This time the issue isn’t financial. Cutting rates isn’t going to do anything. It’s not like if there’s a cut everyone is going to get back to work. The governments do have the right idea of getting cash in the hands of the public to help them get through this period. But the reality is that we don’t know how long this will last and what the fallout will ultimately be.  

The biggest risk is how long this lasts and how deep the impact is in the U.S.—but the U.S. is behind in terms of taking it seriously. So, the best case is that it lasts through the summer. My best guess right now is that you’re looking at having a recession—two quarters of negative growth—but there will be enough pent up demand and you will see positive growth by the third quarter of the year and the recession will be over.  

There are opportunities for people who have some cash and we have started to dip our toe in and make selective purchases of high-grade stocks. Canadian banks have gotten really cheap and they’re offering yields of 7%. It’s good to remember that in 2008 and 2009, none of the Canadian banks cut their dividends. We also added to [our holdings of] Canadian Tire, which is down 50% from where it was months ago. It’s an example of a high-quality business, and when things recover, they will be well positioned. In this environment, you don’t need to speculate. 

Gaelen Morphet

Chief investment officer at Cinnamon Investments

We’re seeing incredible values out there, and it’s exciting from an investment point of view. The big question is timing and where we see the bottom. If you were to look out 10 years, I would say there’s a lot of opportunities to make money right now—and that’s the biggest message I can deliver right now, given my 35 years of experience. Over the medium term, though, how long does this go and how depressed does the stock market get?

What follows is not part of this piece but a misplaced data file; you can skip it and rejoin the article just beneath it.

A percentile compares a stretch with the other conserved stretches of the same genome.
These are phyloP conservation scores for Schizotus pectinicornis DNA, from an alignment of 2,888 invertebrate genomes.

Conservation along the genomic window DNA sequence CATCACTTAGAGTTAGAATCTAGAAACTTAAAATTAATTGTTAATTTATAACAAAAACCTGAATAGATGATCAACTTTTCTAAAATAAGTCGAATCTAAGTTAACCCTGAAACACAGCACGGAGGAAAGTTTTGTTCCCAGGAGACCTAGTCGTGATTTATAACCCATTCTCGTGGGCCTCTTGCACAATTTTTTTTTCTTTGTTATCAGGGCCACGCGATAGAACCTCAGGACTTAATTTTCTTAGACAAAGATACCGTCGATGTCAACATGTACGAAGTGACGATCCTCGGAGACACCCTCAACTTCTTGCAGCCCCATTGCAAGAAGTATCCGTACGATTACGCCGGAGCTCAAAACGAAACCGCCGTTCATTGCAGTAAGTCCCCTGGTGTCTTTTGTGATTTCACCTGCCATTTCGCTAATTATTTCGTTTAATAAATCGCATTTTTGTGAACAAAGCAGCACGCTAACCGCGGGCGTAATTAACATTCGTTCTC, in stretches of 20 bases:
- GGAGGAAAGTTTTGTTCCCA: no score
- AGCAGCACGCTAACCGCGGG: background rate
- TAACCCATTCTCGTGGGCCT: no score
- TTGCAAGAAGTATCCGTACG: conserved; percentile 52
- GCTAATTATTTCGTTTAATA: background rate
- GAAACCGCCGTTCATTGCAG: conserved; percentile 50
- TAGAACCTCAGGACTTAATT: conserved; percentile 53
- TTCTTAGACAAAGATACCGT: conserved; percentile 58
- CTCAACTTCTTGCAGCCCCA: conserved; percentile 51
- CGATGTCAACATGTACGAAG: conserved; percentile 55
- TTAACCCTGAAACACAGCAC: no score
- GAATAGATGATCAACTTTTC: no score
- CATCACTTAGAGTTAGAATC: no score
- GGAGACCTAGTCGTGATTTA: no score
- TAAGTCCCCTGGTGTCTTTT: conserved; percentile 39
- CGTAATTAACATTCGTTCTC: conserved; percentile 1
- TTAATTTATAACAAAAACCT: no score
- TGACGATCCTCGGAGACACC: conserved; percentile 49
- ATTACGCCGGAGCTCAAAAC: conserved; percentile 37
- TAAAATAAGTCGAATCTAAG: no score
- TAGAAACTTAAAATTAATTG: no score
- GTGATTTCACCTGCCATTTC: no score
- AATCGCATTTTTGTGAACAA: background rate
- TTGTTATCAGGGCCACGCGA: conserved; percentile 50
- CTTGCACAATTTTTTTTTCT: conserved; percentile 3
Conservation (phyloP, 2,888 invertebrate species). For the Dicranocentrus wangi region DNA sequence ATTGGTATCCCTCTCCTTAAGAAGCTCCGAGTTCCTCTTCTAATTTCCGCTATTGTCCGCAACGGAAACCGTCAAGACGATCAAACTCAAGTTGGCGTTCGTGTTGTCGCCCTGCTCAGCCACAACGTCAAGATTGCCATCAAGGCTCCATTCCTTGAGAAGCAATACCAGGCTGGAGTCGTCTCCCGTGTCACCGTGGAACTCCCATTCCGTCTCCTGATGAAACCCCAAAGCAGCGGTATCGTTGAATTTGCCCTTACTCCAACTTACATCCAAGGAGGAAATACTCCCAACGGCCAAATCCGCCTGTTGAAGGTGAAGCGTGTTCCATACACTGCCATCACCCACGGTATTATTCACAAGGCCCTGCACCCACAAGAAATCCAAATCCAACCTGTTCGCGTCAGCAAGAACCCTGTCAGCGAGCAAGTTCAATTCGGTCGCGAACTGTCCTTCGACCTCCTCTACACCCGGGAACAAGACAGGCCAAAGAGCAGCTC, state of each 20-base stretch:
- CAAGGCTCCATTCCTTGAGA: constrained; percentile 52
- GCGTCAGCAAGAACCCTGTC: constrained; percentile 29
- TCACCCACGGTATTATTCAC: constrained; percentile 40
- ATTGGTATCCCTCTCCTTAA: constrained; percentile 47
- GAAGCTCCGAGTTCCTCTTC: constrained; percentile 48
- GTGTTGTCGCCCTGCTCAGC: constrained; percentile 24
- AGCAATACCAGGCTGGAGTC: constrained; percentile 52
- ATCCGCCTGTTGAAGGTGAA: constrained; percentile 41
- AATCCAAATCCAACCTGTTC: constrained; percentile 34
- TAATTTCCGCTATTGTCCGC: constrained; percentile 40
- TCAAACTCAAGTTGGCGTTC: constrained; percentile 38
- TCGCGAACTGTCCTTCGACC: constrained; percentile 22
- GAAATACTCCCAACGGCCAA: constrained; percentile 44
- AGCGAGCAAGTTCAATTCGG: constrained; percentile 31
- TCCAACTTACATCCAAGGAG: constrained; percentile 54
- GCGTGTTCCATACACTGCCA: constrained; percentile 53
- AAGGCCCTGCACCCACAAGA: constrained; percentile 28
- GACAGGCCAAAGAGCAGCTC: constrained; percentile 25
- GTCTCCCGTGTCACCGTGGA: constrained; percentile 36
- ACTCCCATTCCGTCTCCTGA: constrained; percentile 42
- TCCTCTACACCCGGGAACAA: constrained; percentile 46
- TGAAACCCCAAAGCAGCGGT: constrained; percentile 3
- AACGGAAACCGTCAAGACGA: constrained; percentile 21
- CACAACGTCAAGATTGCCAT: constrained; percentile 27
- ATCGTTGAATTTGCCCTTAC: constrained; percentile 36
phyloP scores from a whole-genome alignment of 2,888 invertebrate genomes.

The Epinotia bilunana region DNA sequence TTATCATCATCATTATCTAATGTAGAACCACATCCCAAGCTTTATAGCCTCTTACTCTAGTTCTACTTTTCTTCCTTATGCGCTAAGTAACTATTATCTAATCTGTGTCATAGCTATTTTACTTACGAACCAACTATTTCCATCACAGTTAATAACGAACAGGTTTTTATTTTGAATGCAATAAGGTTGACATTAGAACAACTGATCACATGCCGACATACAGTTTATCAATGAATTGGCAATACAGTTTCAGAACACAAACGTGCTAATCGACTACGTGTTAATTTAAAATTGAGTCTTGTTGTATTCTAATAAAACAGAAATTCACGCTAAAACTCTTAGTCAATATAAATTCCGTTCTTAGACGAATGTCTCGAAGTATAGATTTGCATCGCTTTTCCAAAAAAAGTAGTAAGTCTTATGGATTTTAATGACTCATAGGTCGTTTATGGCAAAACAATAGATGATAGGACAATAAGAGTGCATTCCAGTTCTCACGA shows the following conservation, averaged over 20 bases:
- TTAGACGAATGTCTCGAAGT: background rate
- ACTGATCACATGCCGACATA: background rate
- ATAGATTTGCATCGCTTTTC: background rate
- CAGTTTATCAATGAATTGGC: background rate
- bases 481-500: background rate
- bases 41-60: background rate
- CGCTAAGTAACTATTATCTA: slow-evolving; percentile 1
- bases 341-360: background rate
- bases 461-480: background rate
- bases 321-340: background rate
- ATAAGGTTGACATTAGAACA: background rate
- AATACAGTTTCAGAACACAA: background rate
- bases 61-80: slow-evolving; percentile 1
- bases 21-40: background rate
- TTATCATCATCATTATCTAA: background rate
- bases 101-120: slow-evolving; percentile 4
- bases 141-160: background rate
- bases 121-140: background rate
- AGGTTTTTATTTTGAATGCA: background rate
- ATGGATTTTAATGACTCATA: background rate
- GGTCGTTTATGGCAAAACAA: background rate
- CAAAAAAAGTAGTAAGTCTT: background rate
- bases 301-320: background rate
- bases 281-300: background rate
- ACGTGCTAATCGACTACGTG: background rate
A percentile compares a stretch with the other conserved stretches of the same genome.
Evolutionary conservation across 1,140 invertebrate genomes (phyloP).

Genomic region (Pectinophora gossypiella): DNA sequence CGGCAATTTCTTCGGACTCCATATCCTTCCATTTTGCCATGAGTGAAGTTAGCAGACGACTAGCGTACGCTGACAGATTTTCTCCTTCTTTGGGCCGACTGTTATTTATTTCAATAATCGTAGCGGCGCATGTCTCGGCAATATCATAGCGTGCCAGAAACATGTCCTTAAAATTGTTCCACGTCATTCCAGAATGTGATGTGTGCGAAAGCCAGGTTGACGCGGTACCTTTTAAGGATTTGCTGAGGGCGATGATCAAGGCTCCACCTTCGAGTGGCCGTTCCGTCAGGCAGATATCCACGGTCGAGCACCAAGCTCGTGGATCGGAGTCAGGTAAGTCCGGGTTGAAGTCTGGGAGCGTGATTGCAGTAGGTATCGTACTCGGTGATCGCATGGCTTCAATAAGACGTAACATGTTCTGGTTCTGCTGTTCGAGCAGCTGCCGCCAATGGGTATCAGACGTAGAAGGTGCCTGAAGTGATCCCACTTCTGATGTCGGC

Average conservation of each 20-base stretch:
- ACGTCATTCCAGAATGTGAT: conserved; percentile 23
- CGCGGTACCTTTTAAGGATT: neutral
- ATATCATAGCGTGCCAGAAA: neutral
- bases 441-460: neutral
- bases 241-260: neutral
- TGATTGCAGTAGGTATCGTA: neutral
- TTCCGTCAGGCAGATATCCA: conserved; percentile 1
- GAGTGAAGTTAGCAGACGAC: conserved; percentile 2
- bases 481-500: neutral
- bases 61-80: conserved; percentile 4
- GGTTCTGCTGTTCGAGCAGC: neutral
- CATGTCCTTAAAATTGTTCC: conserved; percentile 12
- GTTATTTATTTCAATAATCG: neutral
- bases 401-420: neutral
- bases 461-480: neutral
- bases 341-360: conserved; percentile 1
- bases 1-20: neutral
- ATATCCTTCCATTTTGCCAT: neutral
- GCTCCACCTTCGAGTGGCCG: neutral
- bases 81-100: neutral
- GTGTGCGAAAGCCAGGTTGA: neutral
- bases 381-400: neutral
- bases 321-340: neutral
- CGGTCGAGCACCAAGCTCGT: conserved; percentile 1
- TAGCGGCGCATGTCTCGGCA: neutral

The stock market does discount that in advance, and so that’s why we’ve seen such a swift reaction and this pullback. I’ve been involved in 1987, 2000, 2008 and 2011, and this one is the swiftest—and the impact to the economy, or at least the perceived impact to the economy has happened much faster. If this is short, then there’s an unbelievable opportunity here, because as soon as the market sees some signs of improvement, it will respond accordingly. If we get any good news, I expect the rally to be swift and large—but it may not last, that’s the problem. You have to be careful in times of so much volatility. 

There are a lot of good financial stocks that have been absolutely crushed, and they’re trading around book value with really decent yields. There are also companies that are always expensive that investors never feel comfortable owning, but if they focus on the basic investing tenets of low price-to-earnings ratio and a great balance sheet, then you can find things you normally couldn’t buy. I’m looking at CGI (a Canadian tech company that’s down 30% since Feb. 21) and Brookfield Asset Management (down 38%), which has had a huge run. I’m watching those two closely.